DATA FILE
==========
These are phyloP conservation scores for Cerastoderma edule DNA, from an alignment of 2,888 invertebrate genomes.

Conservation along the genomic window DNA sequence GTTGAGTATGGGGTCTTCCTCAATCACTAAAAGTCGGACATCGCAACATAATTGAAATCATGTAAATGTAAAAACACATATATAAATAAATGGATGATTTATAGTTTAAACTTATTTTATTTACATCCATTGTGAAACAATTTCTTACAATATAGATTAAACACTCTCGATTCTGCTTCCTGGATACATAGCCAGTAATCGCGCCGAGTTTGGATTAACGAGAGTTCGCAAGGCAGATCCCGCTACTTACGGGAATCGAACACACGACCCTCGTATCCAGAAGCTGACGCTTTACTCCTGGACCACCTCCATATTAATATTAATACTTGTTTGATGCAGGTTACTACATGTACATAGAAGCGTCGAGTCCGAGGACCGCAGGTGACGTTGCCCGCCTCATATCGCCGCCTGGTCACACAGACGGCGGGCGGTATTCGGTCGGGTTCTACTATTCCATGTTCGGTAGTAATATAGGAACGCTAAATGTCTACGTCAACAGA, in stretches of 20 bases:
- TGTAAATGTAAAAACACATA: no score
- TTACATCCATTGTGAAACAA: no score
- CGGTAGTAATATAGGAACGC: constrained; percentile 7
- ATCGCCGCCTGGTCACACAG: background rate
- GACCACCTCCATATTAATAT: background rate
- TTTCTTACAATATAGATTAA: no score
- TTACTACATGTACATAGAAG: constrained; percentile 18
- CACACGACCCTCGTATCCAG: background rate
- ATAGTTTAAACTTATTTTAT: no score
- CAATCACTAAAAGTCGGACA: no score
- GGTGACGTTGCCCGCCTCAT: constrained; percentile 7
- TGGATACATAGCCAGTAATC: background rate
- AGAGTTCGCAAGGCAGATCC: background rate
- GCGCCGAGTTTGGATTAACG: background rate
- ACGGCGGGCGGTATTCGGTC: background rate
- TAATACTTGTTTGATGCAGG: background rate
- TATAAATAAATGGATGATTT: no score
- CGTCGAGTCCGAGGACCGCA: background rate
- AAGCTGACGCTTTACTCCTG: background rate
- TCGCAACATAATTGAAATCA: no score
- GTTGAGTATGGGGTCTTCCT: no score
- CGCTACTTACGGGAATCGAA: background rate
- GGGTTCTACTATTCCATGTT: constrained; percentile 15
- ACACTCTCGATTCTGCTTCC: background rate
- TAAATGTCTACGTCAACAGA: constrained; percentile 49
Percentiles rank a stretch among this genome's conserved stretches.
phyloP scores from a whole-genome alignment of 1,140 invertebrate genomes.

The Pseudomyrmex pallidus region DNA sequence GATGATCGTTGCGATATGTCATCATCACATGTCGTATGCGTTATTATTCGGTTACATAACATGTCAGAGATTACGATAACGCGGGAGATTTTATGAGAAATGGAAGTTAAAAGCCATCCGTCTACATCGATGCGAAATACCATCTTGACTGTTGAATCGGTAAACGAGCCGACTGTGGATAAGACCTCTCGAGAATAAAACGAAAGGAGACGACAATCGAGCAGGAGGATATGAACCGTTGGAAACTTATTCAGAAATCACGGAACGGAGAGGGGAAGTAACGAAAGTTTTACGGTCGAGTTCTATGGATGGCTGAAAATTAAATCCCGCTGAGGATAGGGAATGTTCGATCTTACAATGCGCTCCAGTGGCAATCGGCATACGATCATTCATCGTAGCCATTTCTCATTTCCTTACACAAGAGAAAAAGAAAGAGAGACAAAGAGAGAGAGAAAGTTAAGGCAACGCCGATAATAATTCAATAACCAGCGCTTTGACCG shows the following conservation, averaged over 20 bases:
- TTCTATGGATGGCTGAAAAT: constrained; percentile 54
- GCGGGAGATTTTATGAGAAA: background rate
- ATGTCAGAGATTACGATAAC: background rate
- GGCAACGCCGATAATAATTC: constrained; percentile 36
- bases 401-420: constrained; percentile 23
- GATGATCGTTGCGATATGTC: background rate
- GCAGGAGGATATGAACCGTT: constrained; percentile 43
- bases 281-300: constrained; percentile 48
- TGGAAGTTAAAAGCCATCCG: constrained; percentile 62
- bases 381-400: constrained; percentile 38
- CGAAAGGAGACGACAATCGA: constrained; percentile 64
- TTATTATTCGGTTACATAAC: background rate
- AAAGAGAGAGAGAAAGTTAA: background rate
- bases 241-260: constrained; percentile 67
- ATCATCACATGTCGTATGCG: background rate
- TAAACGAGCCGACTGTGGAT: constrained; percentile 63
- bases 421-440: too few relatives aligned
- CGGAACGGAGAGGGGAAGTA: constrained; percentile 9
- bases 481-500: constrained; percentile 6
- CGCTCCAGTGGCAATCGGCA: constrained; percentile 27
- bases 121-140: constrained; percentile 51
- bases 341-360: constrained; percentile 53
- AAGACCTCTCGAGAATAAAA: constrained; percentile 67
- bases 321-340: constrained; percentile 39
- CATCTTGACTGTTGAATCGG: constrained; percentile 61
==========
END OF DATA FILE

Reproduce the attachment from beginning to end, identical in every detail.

These are phyloP conservation scores for Cerastoderma edule DNA, from an alignment of 2,888 invertebrate genomes.

Conservation along the genomic window DNA sequence GTTGAGTATGGGGTCTTCCTCAATCACTAAAAGTCGGACATCGCAACATAATTGAAATCATGTAAATGTAAAAACACATATATAAATAAATGGATGATTTATAGTTTAAACTTATTTTATTTACATCCATTGTGAAACAATTTCTTACAATATAGATTAAACACTCTCGATTCTGCTTCCTGGATACATAGCCAGTAATCGCGCCGAGTTTGGATTAACGAGAGTTCGCAAGGCAGATCCCGCTACTTACGGGAATCGAACACACGACCCTCGTATCCAGAAGCTGACGCTTTACTCCTGGACCACCTCCATATTAATATTAATACTTGTTTGATGCAGGTTACTACATGTACATAGAAGCGTCGAGTCCGAGGACCGCAGGTGACGTTGCCCGCCTCATATCGCCGCCTGGTCACACAGACGGCGGGCGGTATTCGGTCGGGTTCTACTATTCCATGTTCGGTAGTAATATAGGAACGCTAAATGTCTACGTCAACAGA, in stretches of 20 bases:
- TGTAAATGTAAAAACACATA: no score
- TTACATCCATTGTGAAACAA: no score
- CGGTAGTAATATAGGAACGC: constrained; percentile 7
- ATCGCCGCCTGGTCACACAG: background rate
- GACCACCTCCATATTAATAT: background rate
- TTTCTTACAATATAGATTAA: no score
- TTACTACATGTACATAGAAG: constrained; percentile 18
- CACACGACCCTCGTATCCAG: background rate
- ATAGTTTAAACTTATTTTAT: no score
- CAATCACTAAAAGTCGGACA: no score
- GGTGACGTTGCCCGCCTCAT: constrained; percentile 7
- TGGATACATAGCCAGTAATC: background rate
- AGAGTTCGCAAGGCAGATCC: background rate
- GCGCCGAGTTTGGATTAACG: background rate
- ACGGCGGGCGGTATTCGGTC: background rate
- TAATACTTGTTTGATGCAGG: background rate
- TATAAATAAATGGATGATTT: no score
- CGTCGAGTCCGAGGACCGCA: background rate
- AAGCTGACGCTTTACTCCTG: background rate
- TCGCAACATAATTGAAATCA: no score
- GTTGAGTATGGGGTCTTCCT: no score
- CGCTACTTACGGGAATCGAA: background rate
- GGGTTCTACTATTCCATGTT: constrained; percentile 15
- ACACTCTCGATTCTGCTTCC: background rate
- TAAATGTCTACGTCAACAGA: constrained; percentile 49
Percentiles rank a stretch among this genome's conserved stretches.
phyloP scores from a whole-genome alignment of 1,140 invertebrate genomes.

The Pseudomyrmex pallidus region DNA sequence GATGATCGTTGCGATATGTCATCATCACATGTCGTATGCGTTATTATTCGGTTACATAACATGTCAGAGATTACGATAACGCGGGAGATTTTATGAGAAATGGAAGTTAAAAGCCATCCGTCTACATCGATGCGAAATACCATCTTGACTGTTGAATCGGTAAACGAGCCGACTGTGGATAAGACCTCTCGAGAATAAAACGAAAGGAGACGACAATCGAGCAGGAGGATATGAACCGTTGGAAACTTATTCAGAAATCACGGAACGGAGAGGGGAAGTAACGAAAGTTTTACGGTCGAGTTCTATGGATGGCTGAAAATTAAATCCCGCTGAGGATAGGGAATGTTCGATCTTACAATGCGCTCCAGTGGCAATCGGCATACGATCATTCATCGTAGCCATTTCTCATTTCCTTACACAAGAGAAAAAGAAAGAGAGACAAAGAGAGAGAGAAAGTTAAGGCAACGCCGATAATAATTCAATAACCAGCGCTTTGACCG shows the following conservation, averaged over 20 bases:
- TTCTATGGATGGCTGAAAAT: constrained; percentile 54
- GCGGGAGATTTTATGAGAAA: background rate
- ATGTCAGAGATTACGATAAC: background rate
- GGCAACGCCGATAATAATTC: constrained; percentile 36
- bases 401-420: constrained; percentile 23
- GATGATCGTTGCGATATGTC: background rate
- GCAGGAGGATATGAACCGTT: constrained; percentile 43
- bases 281-300: constrained; percentile 48
- TGGAAGTTAAAAGCCATCCG: constrained; percentile 62
- bases 381-400: constrained; percentile 38
- CGAAAGGAGACGACAATCGA: constrained; percentile 64
- TTATTATTCGGTTACATAAC: background rate
- AAAGAGAGAGAGAAAGTTAA: background rate
- bases 241-260: constrained; percentile 67
- ATCATCACATGTCGTATGCG: background rate
- TAAACGAGCCGACTGTGGAT: constrained; percentile 63
- bases 421-440: too few relatives aligned
- CGGAACGGAGAGGGGAAGTA: constrained; percentile 9
- bases 481-500: constrained; percentile 6
- CGCTCCAGTGGCAATCGGCA: constrained; percentile 27
- bases 121-140: constrained; percentile 51
- bases 341-360: constrained; percentile 53
- AAGACCTCTCGAGAATAAAA: constrained; percentile 67
- bases 321-340: constrained; percentile 39
- CATCTTGACTGTTGAATCGG: constrained; percentile 61